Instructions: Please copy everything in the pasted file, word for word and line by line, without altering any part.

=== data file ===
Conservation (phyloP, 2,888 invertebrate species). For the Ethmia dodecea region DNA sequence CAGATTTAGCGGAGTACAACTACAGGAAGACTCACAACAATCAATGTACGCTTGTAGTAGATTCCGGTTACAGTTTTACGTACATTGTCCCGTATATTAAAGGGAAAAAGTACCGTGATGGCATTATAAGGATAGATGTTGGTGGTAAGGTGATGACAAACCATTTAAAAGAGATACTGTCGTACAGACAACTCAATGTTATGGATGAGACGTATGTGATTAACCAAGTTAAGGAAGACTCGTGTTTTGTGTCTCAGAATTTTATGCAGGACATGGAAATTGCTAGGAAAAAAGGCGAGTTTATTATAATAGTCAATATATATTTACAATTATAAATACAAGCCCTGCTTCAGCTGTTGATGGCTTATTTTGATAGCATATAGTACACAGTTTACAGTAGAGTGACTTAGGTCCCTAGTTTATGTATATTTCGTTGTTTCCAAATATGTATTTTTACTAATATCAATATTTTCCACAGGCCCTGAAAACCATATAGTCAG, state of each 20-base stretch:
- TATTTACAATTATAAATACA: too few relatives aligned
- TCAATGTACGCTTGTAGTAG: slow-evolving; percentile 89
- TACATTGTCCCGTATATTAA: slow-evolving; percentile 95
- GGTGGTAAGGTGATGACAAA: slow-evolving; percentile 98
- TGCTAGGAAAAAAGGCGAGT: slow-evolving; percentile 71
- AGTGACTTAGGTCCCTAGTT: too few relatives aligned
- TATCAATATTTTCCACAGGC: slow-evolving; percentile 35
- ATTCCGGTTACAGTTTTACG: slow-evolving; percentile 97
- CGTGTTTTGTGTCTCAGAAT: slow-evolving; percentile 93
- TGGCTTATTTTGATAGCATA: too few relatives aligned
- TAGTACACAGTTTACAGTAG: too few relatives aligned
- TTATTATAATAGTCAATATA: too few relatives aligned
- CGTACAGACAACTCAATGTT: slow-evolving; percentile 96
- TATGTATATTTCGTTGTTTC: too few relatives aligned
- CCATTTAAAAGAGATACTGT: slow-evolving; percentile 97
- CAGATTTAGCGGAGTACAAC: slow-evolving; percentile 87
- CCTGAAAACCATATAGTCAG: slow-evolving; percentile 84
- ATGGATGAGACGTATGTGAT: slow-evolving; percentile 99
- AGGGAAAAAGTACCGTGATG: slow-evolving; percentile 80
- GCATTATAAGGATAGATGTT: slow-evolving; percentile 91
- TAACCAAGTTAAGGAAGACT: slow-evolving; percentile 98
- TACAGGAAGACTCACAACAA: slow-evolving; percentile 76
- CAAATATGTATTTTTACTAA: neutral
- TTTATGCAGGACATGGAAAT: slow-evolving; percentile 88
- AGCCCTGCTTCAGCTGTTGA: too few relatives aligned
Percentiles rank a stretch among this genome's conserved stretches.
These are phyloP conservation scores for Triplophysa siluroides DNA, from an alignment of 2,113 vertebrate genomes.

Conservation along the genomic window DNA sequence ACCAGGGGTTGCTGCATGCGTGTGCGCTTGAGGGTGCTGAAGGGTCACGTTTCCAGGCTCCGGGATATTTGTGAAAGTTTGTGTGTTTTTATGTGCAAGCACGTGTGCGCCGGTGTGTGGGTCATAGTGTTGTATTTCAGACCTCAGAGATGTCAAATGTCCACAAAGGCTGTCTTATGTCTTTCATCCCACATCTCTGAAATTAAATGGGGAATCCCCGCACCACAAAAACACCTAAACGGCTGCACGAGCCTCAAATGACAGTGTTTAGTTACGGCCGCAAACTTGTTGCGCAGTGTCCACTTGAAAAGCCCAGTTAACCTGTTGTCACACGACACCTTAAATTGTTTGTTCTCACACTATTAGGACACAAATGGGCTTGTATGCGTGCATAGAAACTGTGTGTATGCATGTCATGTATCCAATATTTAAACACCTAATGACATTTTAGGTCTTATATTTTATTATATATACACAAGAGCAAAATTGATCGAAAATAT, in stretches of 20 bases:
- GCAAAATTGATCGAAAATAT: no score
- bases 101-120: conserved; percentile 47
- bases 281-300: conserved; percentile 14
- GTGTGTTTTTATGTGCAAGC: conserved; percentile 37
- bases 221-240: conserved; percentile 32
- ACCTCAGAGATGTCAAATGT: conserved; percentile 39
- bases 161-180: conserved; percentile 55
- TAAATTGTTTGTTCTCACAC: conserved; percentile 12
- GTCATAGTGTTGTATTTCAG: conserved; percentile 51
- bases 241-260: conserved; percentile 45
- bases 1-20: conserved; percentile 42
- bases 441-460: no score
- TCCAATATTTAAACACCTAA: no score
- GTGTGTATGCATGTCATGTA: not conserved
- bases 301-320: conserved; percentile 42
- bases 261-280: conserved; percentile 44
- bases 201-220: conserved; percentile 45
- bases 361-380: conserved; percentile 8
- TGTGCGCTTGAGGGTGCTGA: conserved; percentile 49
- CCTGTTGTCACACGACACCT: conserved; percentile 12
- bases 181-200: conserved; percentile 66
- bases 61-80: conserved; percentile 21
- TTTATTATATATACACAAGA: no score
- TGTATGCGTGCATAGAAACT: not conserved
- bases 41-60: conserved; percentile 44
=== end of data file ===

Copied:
Conservation (phyloP, 2,888 invertebrate species). For the Ethmia dodecea region DNA sequence CAGATTTAGCGGAGTACAACTACAGGAAGACTCACAACAATCAATGTACGCTTGTAGTAGATTCCGGTTACAGTTTTACGTACATTGTCCCGTATATTAAAGGGAAAAAGTACCGTGATGGCATTATAAGGATAGATGTTGGTGGTAAGGTGATGACAAACCATTTAAAAGAGATACTGTCGTACAGACAACTCAATGTTATGGATGAGACGTATGTGATTAACCAAGTTAAGGAAGACTCGTGTTTTGTGTCTCAGAATTTTATGCAGGACATGGAAATTGCTAGGAAAAAAGGCGAGTTTATTATAATAGTCAATATATATTTACAATTATAAATACAAGCCCTGCTTCAGCTGTTGATGGCTTATTTTGATAGCATATAGTACACAGTTTACAGTAGAGTGACTTAGGTCCCTAGTTTATGTATATTTCGTTGTTTCCAAATATGTATTTTTACTAATATCAATATTTTCCACAGGCCCTGAAAACCATATAGTCAG, state of each 20-base stretch:
- TATTTACAATTATAAATACA: too few relatives aligned
- TCAATGTACGCTTGTAGTAG: slow-evolving; percentile 89
- TACATTGTCCCGTATATTAA: slow-evolving; percentile 95
- GGTGGTAAGGTGATGACAAA: slow-evolving; percentile 98
- TGCTAGGAAAAAAGGCGAGT: slow-evolving; percentile 71
- AGTGACTTAGGTCCCTAGTT: too few relatives aligned
- TATCAATATTTTCCACAGGC: slow-evolving; percentile 35
- ATTCCGGTTACAGTTTTACG: slow-evolving; percentile 97
- CGTGTTTTGTGTCTCAGAAT: slow-evolving; percentile 93
- TGGCTTATTTTGATAGCATA: too few relatives aligned
- TAGTACACAGTTTACAGTAG: too few relatives aligned
- TTATTATAATAGTCAATATA: too few relatives aligned
- CGTACAGACAACTCAATGTT: slow-evolving; percentile 96
- TATGTATATTTCGTTGTTTC: too few relatives aligned
- CCATTTAAAAGAGATACTGT: slow-evolving; percentile 97
- CAGATTTAGCGGAGTACAAC: slow-evolving; percentile 87
- CCTGAAAACCATATAGTCAG: slow-evolving; percentile 84
- ATGGATGAGACGTATGTGAT: slow-evolving; percentile 99
- AGGGAAAAAGTACCGTGATG: slow-evolving; percentile 80
- GCATTATAAGGATAGATGTT: slow-evolving; percentile 91
- TAACCAAGTTAAGGAAGACT: slow-evolving; percentile 98
- TACAGGAAGACTCACAACAA: slow-evolving; percentile 76
- CAAATATGTATTTTTACTAA: neutral
- TTTATGCAGGACATGGAAAT: slow-evolving; percentile 88
- AGCCCTGCTTCAGCTGTTGA: too few relatives aligned
Percentiles rank a stretch among this genome's conserved stretches.
These are phyloP conservation scores for Triplophysa siluroides DNA, from an alignment of 2,113 vertebrate genomes.

Conservation along the genomic window DNA sequence ACCAGGGGTTGCTGCATGCGTGTGCGCTTGAGGGTGCTGAAGGGTCACGTTTCCAGGCTCCGGGATATTTGTGAAAGTTTGTGTGTTTTTATGTGCAAGCACGTGTGCGCCGGTGTGTGGGTCATAGTGTTGTATTTCAGACCTCAGAGATGTCAAATGTCCACAAAGGCTGTCTTATGTCTTTCATCCCACATCTCTGAAATTAAATGGGGAATCCCCGCACCACAAAAACACCTAAACGGCTGCACGAGCCTCAAATGACAGTGTTTAGTTACGGCCGCAAACTTGTTGCGCAGTGTCCACTTGAAAAGCCCAGTTAACCTGTTGTCACACGACACCTTAAATTGTTTGTTCTCACACTATTAGGACACAAATGGGCTTGTATGCGTGCATAGAAACTGTGTGTATGCATGTCATGTATCCAATATTTAAACACCTAATGACATTTTAGGTCTTATATTTTATTATATATACACAAGAGCAAAATTGATCGAAAATAT, in stretches of 20 bases:
- GCAAAATTGATCGAAAATAT: no score
- bases 101-120: conserved; percentile 47
- bases 281-300: conserved; percentile 14
- GTGTGTTTTTATGTGCAAGC: conserved; percentile 37
- bases 221-240: conserved; percentile 32
- ACCTCAGAGATGTCAAATGT: conserved; percentile 39
- bases 161-180: conserved; percentile 55
- TAAATTGTTTGTTCTCACAC: conserved; percentile 12
- GTCATAGTGTTGTATTTCAG: conserved; percentile 51
- bases 241-260: conserved; percentile 45
- bases 1-20: conserved; percentile 42
- bases 441-460: no score
- TCCAATATTTAAACACCTAA: no score
- GTGTGTATGCATGTCATGTA: not conserved
- bases 301-320: conserved; percentile 42
- bases 261-280: conserved; percentile 44
- bases 201-220: conserved; percentile 45
- bases 361-380: conserved; percentile 8
- TGTGCGCTTGAGGGTGCTGA: conserved; percentile 49
- CCTGTTGTCACACGACACCT: conserved; percentile 12
- bases 181-200: conserved; percentile 66
- bases 61-80: conserved; percentile 21
- TTTATTATATATACACAAGA: no score
- TGTATGCGTGCATAGAAACT: not conserved
- bases 41-60: conserved; percentile 44